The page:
- Posted by Alejandro López Moya
- On January 25, 2022
Sometimes, Laser diodes characterization can be hard due to the laser’s nature. In the case of lasers, perfect control of current and temperature applied is mandatory. In addition, a good heat dissipation must be provided to avoid lasers being damaged. Special and complex equipment is required for a perfect characterization because accuracy is a must with this kind of optical component. Tiny variations in the range of picometers must be detected to carry out a perfect characterization.
When Lasers must be tested in extreme conditions like vacuum or high/low temperatures, test setup definition and implementation becomes a real challenge.
A complete Lot Acceptance Test sequence involves a high volume of tests (Mechanical, Environmental, Radiation, Assembly, ESD,..). Still, in this case, the most tricky test to carry out was the Endurance test, where 12 lasers from different wavelengths (NIR, SWIR1, and SWIR3, from 350nm to 5um) were powered at their nominal current during 1000 hours while in vacuum conditions.
Each laser was controlled at its nominal temperature with 12 independent TEC controllers, while the temperature inside the chamber was also controlled at 50ºC.
In addition, the optical power of every laser was monitored with an array of photodiodes (Si and InGaAs) along the entire test to check degradation. Temperatures of every laser and TEC voltages on lasers were also monitored.
The LabVIEW application was developed to control all equipment involved in the test and to show and record all signals required.
LabVIEW is an engineering software created by National Instruments, with a powerful graphical programming environment. It is mainly used for data acquisition, instrument control, measurement analysis, and representation. It provides all the elements required for the complete automation of a test system. Still, it can be used for an enormous variety of diverse applications, like product design validation of a component/system/sub-system.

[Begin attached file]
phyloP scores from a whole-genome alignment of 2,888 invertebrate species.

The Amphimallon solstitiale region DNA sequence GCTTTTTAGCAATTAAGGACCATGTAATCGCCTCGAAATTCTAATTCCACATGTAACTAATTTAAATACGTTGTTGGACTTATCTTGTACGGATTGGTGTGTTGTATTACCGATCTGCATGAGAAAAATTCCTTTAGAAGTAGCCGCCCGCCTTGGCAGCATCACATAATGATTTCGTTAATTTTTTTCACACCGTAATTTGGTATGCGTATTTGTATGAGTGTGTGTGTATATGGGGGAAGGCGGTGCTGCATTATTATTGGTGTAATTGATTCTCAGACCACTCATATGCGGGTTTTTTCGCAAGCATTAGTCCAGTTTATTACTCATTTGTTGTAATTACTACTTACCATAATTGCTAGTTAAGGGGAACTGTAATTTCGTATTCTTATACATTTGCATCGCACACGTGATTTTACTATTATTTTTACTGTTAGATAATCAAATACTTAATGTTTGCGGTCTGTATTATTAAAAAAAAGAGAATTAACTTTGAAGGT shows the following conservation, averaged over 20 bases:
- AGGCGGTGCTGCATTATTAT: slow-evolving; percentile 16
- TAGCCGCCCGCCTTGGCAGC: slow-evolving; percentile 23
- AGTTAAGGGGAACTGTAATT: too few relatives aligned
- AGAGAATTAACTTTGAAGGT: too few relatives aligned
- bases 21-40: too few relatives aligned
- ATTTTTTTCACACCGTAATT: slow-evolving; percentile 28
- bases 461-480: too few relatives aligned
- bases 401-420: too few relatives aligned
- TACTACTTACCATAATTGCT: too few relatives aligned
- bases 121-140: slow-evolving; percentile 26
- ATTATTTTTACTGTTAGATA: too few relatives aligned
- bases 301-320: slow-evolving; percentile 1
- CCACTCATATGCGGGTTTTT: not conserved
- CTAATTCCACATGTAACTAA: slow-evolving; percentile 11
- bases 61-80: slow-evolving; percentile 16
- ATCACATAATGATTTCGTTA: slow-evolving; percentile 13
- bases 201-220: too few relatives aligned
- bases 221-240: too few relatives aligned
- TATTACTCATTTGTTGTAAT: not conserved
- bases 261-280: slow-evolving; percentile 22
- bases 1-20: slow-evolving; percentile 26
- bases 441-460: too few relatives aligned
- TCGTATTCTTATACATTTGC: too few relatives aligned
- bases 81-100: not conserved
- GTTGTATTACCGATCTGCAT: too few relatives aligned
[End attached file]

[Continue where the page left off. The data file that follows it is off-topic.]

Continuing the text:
Lasers and photodiodes were mounted on metallic cylinders, each one at one side of the tubes. For heat conduction from the vacuum chamber baseplate to the lasers, metallic supports were designed and manufactured. Powering of lasers was carried out through precision SMUs (Keithley 2602B). For photodiode current measurements, one digital multimeter HP3478-A was used. To switch between photodiodes to monitor, a relay matrix was used.
This relay matrix was controlled by one Microcontroller with specific C- code developed by ALTER.
Finally, all endurance test results were satisfactory, and all lasers continued with the LAT test sequence.
Lot Acceptance test (LAT)
A Lot Acceptance Test (LAT) is a reduced set of Qualification tests over components or equipment required to accept a specific manufacturing lot for its use. Previously to LAT, manufacturers must have carried out a Qualification process where a complete set of tests is done over them.
Previously to LAT, a Screening test sequence is carried out over the lot under test to detect potential failures (i.e., infant mortality) and to assure that components/equipment specifications are inside the ones provided by the manufacturer. In the case of components, this Screening test sequence also allows selecting the best ones for the final application (i.e., Flight models for space applications). The rest of the components continue with the LAT sequence.
Every family of components has its own standard for LAT sequence. This sequence normally includes Mechanical tests, like vibration and shocks, ESD tests, Environmental tests, Endurance tests, Radiation tests (Heavy ions, Gamma,…), Thermal vacuum tests, Assembly tests, and so on… This set of tests could be modified depending on the final application of the component/equipment. An example of LAT sequence for Laser Diodes, according to ESCC23202 is shown below:
A LAT sequence also allows customers to have complete traceability of the components they are going to use in their application, from the wafer used during manufacturing.
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